Israel365 holds Day of Prayer

Israel365 holds Day of Prayer

It has been 30 days since Hamas terrorists brutally attacked Israel, massacring over 1,400 people, injuring over 7,000 and abducting 240 innocent men, women and children. In Jewish tradition, the 30th day after one passes away is called the shloshim, representing the end of the intense month of mourning. Throughout Israel, tens of thousands of family members observed this solemn day of mourning for the loved ones who were slaughtered on that horrific day, together with the rest of the people of Israel. 

This tragic milestone was recognized by leading Israeli rabbis, Knesset Members and faith leaders from across the world who called for a Day of Prayer on Monday, November 6.

On that day, millions of people around the globe prayed as one, appealing to God to return all of the hostages safely to their families, to protect the IDF soldiers, to heal the wounded, and to destroy Hamas and all of Israel’s heartless enemies.

Israel365 took part in this blessed initiative, hosting a prayer event at Jerusalem’s Great Synagogue. The event featured a wide range of speakers including Rachel Goldberg Polin, whose son Hersh was taken hostage by Hamas, General Amir Avivi, head of Ohr Torah Stone Yeshiva Rabbi Dr. Katriel Brander, former Member of Knesset Rabbi Yehudah Glick, Israel365’s Director of Christian Relations Donna Jollay, Rabbi Yosef Zvi Rimon, MK Kati Shitrit, Hayovel’s Tommy Waller, and Rabbi Tuly Weisz, founder of Israel365. Throughout the evening, music was played by Yair Levi.

The event was attended by hundreds of participants and over 16,000 people joined the live stream from countries around the world.

As Rabbi Tuly Weisz explained, prayer was the central focus of the evening.  “[We need to] mobilize the faith community for Israel because everybody understands that this a spiritual battle more than a military battle and for this we need to unite with our friends.”

Rabbi Yehudah Glick, founder of Shalom Jerusalem foundation, saw a vital need for the prayer gathering and personally asked members of the Knesset to participate, turning the day into a national event.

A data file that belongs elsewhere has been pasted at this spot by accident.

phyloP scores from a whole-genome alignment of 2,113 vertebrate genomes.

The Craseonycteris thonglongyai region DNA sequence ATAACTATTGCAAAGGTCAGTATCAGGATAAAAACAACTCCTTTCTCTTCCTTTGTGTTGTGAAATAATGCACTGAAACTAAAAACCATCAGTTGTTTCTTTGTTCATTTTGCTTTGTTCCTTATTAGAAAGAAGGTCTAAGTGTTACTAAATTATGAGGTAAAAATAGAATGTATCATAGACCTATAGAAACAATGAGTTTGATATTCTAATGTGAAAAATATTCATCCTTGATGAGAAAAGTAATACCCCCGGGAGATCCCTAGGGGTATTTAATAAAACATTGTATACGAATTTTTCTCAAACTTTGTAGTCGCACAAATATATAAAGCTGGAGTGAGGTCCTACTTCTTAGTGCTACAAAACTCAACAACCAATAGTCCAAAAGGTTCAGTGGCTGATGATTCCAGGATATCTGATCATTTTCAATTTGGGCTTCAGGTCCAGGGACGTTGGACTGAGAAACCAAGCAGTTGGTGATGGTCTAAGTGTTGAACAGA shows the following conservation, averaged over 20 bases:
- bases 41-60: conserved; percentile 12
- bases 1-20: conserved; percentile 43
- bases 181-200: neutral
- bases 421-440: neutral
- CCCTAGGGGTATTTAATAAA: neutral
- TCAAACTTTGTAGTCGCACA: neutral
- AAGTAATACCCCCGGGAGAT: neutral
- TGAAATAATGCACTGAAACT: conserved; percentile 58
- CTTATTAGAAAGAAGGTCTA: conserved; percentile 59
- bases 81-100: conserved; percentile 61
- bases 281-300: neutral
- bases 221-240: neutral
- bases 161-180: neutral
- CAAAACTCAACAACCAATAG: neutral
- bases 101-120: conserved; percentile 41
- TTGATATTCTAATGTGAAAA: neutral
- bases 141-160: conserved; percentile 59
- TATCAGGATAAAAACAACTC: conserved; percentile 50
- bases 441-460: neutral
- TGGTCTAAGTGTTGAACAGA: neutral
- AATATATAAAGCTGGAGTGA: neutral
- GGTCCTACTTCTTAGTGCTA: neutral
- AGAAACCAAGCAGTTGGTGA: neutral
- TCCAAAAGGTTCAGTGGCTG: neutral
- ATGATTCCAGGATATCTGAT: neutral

Each speaker presented a psalm or a prayer for all participants to recite together, while sharing words of inspiration and encouraging them to take action. 

Rabbi Dr. Katriel Brander told the audience about a cherished metal suitcase that had been given to him by his father. The suitcase made its way to America from a Displaced persons camp in Europe after the Holocaust. The suitcase symbolized how Jews had to pack up and leave their homes because of antisemitism, an historic reality that has forced Jews to flee from country to country throughout history.The suitcase is now with Rabbi Brander in Israel, and he has brought it with him as he visits army bases around Israel. He tells the soldiers that, thanks to their selfless efforts, there will never again be a need for Jews to pack up their lives when they are threatened with violence. ‘Israel is our home,’ Rabbi Brander tells the soldiers, ‘And we must thank and pray for the safety and success of all the courageous soldiers who safeguard the Jewish homeland.”

The audience also heard from Pastor Tommy Waller, a pastor from Tennessee who moved to Israel twenty years ago to work in the vineyards of Samaria. The message to his Christian brethren was loud and clear:

“There’s one people – one group – that can change our current reality – of Hamas attacking Israel, not returning the hostages, and the world-wide antisemitic attacks against Jews,” Waller said. “The one group who can, and needs to step up and help Jews, are the 1.5 billion Christians worldwide.”

Waller emphasized that the mission of the Jewish people is to “be a light unto the nations.” “This mission doesn’t end because of this tragedy,” Waller said. “I pray for my Christian brothers and sisters around the world to recognize the importance of the Jewish people in the world.”

 Rachel Goldberg Polin, whose son Hersh is one of the 240 hostages being held in horrific conditions in Gaza, spoke powerfully. Her 23 year old son was taken hostage on that fateful day by Hamas at the music festival in the South. In the attack, a grenade was thrown at him and his arm was blown off below his elbow. 

Among the 240 hostages taken by Hamas are Jews, Christians, Muslims, Hindus and Buddhists from 33 different countries.Rachel stressed how imperative it is that the International Red Cross check on the hostages. Sickeningly, the Red Cross has refused to visit the hostages and fulfill its organizational and humanitarian mandate. 

She lamented the reality being experienced by the hostages.

“The world generally has been very silent about action,” Rachel said. “There’s a lot of support and a lot of love, and very little action.” She noted that while so many are being held hostage, each one needs to be returned. 

“The world has remained quiet on this very important issue,” she said. “[We’re even more] thankful for our friends in the Christian community who have been holding us up and keeping us going when the weight gets too heavy to bear.” 

She added that in addition to the support of Christians, the book of Psalms gives her spiritual strength as “its words speak to whatever situation you’re going through, be it hard or easy times.”

She led the crowd in reciting Psalm 130, which opens with the verse: “A song of ascents. Out of the depths I call You, Hashem.”

The Day of Prayer garnered support from Catholic and Protestant leaders from a wide range of denominations, as well as rabbis from every major Jewish movement, in an unprecedented display of widespread support for Israel from Jewish and Christian leaders.

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